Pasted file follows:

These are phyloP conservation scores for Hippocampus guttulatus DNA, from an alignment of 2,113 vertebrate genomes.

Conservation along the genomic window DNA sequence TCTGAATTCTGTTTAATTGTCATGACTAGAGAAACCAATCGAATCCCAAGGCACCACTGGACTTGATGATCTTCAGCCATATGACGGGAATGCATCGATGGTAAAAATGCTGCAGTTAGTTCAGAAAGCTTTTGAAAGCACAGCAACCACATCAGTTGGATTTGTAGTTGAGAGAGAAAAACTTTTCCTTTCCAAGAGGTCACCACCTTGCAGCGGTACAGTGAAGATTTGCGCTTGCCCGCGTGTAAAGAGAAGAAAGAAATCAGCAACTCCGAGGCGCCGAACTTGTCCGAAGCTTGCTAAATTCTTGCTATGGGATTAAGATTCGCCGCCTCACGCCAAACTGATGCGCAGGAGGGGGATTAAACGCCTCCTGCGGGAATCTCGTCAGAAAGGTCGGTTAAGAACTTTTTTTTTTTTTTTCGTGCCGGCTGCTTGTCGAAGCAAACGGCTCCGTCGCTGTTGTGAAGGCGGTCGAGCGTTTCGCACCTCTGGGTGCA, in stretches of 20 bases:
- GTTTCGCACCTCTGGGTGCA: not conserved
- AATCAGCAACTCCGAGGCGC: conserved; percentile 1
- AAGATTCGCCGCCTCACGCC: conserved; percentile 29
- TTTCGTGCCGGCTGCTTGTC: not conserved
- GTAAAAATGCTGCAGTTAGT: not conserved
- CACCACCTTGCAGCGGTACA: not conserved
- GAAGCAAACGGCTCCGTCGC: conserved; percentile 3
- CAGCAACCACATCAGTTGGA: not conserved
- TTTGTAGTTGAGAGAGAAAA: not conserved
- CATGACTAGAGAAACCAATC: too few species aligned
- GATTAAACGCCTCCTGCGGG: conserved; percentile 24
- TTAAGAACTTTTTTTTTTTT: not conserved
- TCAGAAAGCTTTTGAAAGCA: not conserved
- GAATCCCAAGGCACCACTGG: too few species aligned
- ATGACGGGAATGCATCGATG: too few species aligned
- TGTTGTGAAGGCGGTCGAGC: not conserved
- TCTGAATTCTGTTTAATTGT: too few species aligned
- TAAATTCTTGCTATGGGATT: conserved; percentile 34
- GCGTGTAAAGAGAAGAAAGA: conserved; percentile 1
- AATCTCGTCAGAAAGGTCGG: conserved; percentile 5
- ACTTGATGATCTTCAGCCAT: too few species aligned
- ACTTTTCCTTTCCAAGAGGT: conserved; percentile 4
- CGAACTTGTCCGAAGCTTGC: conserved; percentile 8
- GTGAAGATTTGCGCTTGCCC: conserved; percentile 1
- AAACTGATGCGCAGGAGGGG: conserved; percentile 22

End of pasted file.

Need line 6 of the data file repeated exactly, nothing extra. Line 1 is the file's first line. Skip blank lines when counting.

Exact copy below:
- TTTCGTGCCGGCTGCTTGTC: not conserved